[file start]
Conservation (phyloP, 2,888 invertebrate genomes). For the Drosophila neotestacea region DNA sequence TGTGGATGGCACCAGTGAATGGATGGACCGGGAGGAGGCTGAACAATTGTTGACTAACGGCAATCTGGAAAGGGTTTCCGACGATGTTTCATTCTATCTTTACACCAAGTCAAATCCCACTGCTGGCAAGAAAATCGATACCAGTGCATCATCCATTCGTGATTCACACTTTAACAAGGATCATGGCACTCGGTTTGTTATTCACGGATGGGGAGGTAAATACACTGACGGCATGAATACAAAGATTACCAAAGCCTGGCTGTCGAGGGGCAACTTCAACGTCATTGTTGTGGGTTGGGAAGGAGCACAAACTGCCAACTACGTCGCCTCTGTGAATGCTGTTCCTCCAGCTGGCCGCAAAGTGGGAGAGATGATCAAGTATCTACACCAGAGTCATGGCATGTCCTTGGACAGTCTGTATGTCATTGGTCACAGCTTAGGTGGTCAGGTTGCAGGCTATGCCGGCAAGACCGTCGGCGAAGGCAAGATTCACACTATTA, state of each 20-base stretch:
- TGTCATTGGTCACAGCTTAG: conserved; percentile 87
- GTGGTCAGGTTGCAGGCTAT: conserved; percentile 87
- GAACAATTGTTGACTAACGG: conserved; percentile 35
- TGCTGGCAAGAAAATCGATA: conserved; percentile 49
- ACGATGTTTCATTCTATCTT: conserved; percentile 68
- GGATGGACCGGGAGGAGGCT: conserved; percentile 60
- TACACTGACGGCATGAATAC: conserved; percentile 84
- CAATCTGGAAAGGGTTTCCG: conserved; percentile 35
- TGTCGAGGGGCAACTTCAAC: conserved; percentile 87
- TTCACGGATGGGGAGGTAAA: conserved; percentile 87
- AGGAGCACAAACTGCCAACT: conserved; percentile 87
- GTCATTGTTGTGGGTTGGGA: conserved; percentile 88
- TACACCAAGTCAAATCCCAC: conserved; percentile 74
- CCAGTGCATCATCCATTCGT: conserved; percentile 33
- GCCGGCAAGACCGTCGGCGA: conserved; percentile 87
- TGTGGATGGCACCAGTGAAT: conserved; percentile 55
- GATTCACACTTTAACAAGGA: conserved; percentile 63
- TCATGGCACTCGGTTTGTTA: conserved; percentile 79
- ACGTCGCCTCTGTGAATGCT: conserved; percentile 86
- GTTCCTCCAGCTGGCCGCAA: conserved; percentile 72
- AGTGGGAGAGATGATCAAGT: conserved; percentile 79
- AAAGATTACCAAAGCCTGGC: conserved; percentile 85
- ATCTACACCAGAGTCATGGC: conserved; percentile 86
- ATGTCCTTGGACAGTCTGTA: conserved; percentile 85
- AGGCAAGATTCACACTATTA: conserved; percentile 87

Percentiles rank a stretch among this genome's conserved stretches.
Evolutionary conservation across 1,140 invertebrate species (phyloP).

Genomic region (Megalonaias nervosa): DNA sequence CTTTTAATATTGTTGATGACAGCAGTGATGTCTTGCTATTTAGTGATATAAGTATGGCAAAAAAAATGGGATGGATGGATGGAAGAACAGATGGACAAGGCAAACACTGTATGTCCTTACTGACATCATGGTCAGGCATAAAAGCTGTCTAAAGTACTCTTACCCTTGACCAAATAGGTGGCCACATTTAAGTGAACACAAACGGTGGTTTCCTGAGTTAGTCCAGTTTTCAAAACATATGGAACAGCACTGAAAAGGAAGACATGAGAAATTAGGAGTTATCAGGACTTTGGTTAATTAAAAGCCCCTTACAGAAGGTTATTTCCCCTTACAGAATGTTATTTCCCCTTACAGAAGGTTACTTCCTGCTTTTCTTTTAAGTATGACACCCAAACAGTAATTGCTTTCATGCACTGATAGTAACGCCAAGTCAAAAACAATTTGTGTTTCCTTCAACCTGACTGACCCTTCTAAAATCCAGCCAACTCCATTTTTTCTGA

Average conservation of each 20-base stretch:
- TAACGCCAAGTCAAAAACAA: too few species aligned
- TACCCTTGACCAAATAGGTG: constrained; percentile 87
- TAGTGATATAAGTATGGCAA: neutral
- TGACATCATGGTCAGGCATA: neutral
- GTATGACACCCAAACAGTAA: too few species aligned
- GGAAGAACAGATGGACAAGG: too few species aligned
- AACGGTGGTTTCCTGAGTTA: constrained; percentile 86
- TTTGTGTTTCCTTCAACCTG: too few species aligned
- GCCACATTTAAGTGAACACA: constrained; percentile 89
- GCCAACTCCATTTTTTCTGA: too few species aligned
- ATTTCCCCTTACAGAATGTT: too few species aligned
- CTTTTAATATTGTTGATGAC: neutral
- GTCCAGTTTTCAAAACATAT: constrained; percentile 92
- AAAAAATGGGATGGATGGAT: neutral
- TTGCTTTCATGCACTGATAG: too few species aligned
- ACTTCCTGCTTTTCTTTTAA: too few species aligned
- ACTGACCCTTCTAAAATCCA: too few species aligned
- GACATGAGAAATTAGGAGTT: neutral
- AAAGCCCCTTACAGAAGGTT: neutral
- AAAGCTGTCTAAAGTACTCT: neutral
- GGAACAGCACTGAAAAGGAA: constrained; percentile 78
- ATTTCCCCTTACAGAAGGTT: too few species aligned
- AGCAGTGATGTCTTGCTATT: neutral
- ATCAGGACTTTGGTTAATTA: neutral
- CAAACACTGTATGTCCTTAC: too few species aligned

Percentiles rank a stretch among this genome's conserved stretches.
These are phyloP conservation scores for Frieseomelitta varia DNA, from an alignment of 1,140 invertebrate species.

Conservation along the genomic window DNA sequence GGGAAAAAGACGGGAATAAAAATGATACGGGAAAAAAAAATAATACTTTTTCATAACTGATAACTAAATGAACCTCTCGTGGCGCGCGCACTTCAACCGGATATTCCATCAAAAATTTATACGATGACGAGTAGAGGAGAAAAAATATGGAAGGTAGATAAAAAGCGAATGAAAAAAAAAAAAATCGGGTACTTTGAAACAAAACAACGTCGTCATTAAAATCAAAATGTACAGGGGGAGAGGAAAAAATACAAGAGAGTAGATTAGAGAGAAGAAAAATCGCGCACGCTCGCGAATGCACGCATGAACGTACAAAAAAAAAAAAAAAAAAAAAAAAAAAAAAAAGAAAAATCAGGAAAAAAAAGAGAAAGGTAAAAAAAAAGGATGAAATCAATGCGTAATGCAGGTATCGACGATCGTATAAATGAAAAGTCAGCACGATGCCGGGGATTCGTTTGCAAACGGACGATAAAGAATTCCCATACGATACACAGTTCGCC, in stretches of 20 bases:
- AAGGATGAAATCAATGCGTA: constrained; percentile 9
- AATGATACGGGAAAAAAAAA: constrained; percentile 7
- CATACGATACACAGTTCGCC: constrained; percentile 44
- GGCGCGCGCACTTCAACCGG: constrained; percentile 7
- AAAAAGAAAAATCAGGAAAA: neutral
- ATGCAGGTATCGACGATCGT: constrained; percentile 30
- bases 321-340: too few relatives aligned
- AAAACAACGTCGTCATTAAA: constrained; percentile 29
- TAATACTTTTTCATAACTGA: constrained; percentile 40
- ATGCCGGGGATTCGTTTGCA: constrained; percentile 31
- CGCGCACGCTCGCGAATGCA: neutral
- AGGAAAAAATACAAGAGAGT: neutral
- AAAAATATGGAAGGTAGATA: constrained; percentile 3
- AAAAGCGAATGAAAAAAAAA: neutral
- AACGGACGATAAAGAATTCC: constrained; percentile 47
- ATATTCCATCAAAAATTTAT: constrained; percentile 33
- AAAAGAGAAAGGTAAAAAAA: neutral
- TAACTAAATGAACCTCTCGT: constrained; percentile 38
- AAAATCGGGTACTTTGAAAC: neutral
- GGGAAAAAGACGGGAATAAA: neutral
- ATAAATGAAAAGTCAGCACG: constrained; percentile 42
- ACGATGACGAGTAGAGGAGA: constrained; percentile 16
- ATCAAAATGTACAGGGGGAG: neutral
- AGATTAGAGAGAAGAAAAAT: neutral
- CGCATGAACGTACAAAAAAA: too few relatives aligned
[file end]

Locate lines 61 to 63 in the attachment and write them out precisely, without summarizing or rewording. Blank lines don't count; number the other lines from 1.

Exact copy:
- CATACGATACACAGTTCGCC: constrained; percentile 44
- GGCGCGCGCACTTCAACCGG: constrained; percentile 7
- AAAAAGAAAAATCAGGAAAA: neutral